Sharapova’s Time in Tennis: Teen Titles, Career Slam, a Doping Ban

Five-time Grand Slam champion Maria Sharapova announced her retirement from tennis on Wednesday. The 32-year-old said in a column published in Vogue and Vanity Fair magazines that recurring injuries in recent years are what led to her making the decision.

"How do you leave behind the only life you've ever known? How do you walk away from the courts you've trained on since you were a little girl, the game that you love - one which brought you untold tears and unspeakable joys - a sport where you found a family, along with fans who rallied behind you for more than 28 years? I'm new to this, so please forgive me. Tennis - I'm saying goodbye," she wrote.

Also Read: Five-time Grand Slam Winner Maria Sharapova Announces Retirement

Long standing shoulder problems have resulted in the Russian hardly playing any matches over the past year. Her final appearance may just have been the 2020 Australian Open where she lost in the first round to Serbian 19th seed Donna Vekic.

Also Read: Legend With Mind of Champion: Djokovic on Sharapova

As the star walks away from the sport, here’s a look a timeline of her career:

In this Jan. 3, 2003, file photo, Maria Sharapova of Russia eyes to the ball during her semifinal match against Monica Seles of the United States in the Hong Kong Ladies Challenge tennis tournament in Hong Kong.


Born on April 19 in Nyagan, Russia. Started playing tennis at 4. When she was 6, participated in a tennis exhibition in Moscow, where she was noticed by 18-time major champion Martina Navratilova.


Began training at the Nick Bollettieri Tennis Academy in Florida at 9.


Won her first WTA title at the Japan Open. Made her Grand Slam debut at the Australian Open, losing in the first round. She also lost in the first round of the French Open, before earning her first match win at a major at Wimbledon, where she reached the fourth round.

In this July 3, 2004, file photo, Russia’s Maria Sharapova holds the winner’s trophy after defeating Serena Williams in the Women’s Singles final match on the Centre Court at Wimbledon. 


Upset two-time defending champion Serena Williams 6-1, 6-4 in the Wimbledon final to win her first Grand Slam title at 17. Sharapova became the third-youngest winner at a tournament that began in the 1870s. Later that year, Sharapova beat Williams again to win the season-ending WTA championship. They would go on to meet each other 19 other times; Williams won all 19 of those matches.


In August, rose to No. 1 in the WTA rankings, the first Russian to hold that spot. She would go on to spend a total of 21 weeks atop the rankings.

In this Sept. 9, 2006, file photo, Maria Sharapova looks up to the crowd after winning the women’s singles championship over Justin Henin-Hardenne of Belgium at the U.S. Open tennis tournament in New York.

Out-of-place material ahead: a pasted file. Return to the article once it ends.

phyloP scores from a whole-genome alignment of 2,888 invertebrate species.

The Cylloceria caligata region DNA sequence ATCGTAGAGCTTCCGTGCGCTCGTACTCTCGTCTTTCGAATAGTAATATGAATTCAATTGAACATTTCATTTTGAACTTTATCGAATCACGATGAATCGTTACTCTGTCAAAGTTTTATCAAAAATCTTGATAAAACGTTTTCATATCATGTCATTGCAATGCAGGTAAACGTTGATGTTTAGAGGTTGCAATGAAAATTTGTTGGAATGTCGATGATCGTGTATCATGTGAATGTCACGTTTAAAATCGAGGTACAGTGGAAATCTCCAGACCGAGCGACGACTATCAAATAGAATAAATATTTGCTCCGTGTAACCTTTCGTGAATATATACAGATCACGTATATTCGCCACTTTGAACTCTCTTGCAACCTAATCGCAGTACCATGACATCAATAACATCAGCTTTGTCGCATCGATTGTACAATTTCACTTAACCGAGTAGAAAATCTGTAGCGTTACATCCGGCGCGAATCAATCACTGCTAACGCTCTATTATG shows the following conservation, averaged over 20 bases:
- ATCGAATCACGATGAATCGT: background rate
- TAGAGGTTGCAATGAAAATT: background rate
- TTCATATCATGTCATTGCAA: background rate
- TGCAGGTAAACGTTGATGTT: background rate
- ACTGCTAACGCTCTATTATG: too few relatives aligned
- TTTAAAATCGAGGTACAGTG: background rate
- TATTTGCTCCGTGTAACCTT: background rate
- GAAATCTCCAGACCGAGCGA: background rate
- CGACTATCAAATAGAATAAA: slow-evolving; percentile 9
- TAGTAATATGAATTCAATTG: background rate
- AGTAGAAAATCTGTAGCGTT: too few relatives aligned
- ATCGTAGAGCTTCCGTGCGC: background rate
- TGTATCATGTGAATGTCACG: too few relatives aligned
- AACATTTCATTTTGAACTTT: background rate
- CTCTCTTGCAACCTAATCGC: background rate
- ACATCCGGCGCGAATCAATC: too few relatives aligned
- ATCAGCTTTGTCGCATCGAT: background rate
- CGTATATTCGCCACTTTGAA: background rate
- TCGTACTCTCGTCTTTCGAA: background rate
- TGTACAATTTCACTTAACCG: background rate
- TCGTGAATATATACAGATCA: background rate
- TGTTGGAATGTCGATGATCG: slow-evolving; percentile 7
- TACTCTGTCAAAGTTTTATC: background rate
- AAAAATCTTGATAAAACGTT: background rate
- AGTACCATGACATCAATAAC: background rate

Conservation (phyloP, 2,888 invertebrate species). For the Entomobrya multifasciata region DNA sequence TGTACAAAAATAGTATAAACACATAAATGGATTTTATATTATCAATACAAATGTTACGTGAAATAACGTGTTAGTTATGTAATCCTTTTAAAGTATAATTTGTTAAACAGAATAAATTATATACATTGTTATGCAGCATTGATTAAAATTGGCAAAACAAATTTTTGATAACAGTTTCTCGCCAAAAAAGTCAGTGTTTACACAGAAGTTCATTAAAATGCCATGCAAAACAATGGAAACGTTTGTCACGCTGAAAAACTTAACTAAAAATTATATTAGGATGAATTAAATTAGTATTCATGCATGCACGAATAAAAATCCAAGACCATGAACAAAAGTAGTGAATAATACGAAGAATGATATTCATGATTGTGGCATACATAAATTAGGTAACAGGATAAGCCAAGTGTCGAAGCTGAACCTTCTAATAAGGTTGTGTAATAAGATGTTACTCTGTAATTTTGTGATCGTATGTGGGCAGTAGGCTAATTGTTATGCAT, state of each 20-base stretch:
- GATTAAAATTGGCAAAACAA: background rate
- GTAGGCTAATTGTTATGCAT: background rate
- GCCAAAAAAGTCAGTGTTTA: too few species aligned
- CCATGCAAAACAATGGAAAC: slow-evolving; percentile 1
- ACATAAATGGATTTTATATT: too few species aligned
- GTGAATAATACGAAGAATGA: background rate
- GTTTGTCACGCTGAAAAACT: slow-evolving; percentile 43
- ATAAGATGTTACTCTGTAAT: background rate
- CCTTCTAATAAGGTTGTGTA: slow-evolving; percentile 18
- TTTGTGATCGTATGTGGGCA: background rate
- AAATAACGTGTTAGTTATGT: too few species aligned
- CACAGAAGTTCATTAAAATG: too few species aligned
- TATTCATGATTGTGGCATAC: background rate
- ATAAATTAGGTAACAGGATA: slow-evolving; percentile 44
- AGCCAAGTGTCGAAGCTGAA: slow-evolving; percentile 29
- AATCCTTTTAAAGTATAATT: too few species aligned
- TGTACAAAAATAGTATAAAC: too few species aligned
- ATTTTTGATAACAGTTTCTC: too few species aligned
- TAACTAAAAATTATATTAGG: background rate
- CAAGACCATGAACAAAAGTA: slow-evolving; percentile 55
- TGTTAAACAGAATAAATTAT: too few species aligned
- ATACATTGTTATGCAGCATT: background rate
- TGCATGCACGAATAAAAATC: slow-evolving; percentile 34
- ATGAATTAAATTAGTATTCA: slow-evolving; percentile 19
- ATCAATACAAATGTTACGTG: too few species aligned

Won the U.S. Open for her second major title, beating Justine Henin 6-4, 6-4 in the final.


Won the Australian Open for the third Grand Slam trophy of her career, defeating Ana Ivanovic 7–5, 6–3 in the final. Missed that year's U.S. Open because she needed surgery on her right shoulder, a recurring problem for the rest of her playing days.

In this June 9, 2012, file photo, Maria Sharapova of Russia holds the trophy after winning the women’s final match against Sara Errani of Italy at the French Open tennis tournament at Roland Garros stadium in Paris. 


Won the French Open to complete a career Grand Slam, overwhelming Sara Errani 6-3, 6-2 in the final. Not bad for someone who once joked that her movement on the red clay used at Roland Garros made her look like "a cow on ice." Sharapova became the 10th woman in the sport's history with at least one title at each of the four most prestigious tournaments in tennis; she is one of six women to do it in the professional era. Later that season, won a silver medal at the London Olympics, losing to Williams in the final.

In this Jule 7, 2014, file photo, Russia’s Maria Sharapova reacts after defeating Romania’s Simona Halep during their final match of the French Open tennis tournament at the Roland Garros stadium, in Paris, France. 


Won the French Open again, edging Simona Halep 6-4, 6-7 (5), 6-4 in the final; it would be Sharapova's last Grand Slam title. She also became the first tennis player to pass 15 million followers on Facebook. She currently has more than 8 million followers on Twitter and nearly 4 million on Instagram.


Runner-up to Williams at the Australian Open; it would be Sharapova's 10th and last appearance in a major final.


After she lost to Williams again at the Australian Open, this time in the quarterfinals, word emerged that Sharapova was being suspended for failing a doping test for meldonium, which had recently been banned. She appealed her original penalty of two years and wound up serving a 15-month suspension.

Also Read: Maria, Meldonium and Morals: When Excellence is All That Matters


Returned to the tour in April and, with her ranking too low to enter tournaments automatically, was denied a wild-card invitation for the French Open. Eventually returned to Grand Slam action at the U.S. Open, where she lost in the fourth round. In October, claimed her first title in two years by winning the Tianjin Open. It was the 36th singles title of her career — and the last.

Russia’s Maria Sharapova, left, congratulates Croatia’s Donna Vekic after winning their first round singles match at the Australian Open tennis championship in Melbourne, Australia, Tuesday, Jan. 21, 2020. 


Loses her only two matches of the season, including in the first round of the Australian Open, 6-3, 6-4 against Donna Vekic. It is her fourth consecutive Grand Slam loss, the longest such streak of Sharapova's career.

Also Read: Wildcard Maria Sharapova Crashes Out in First Round of Aus Open

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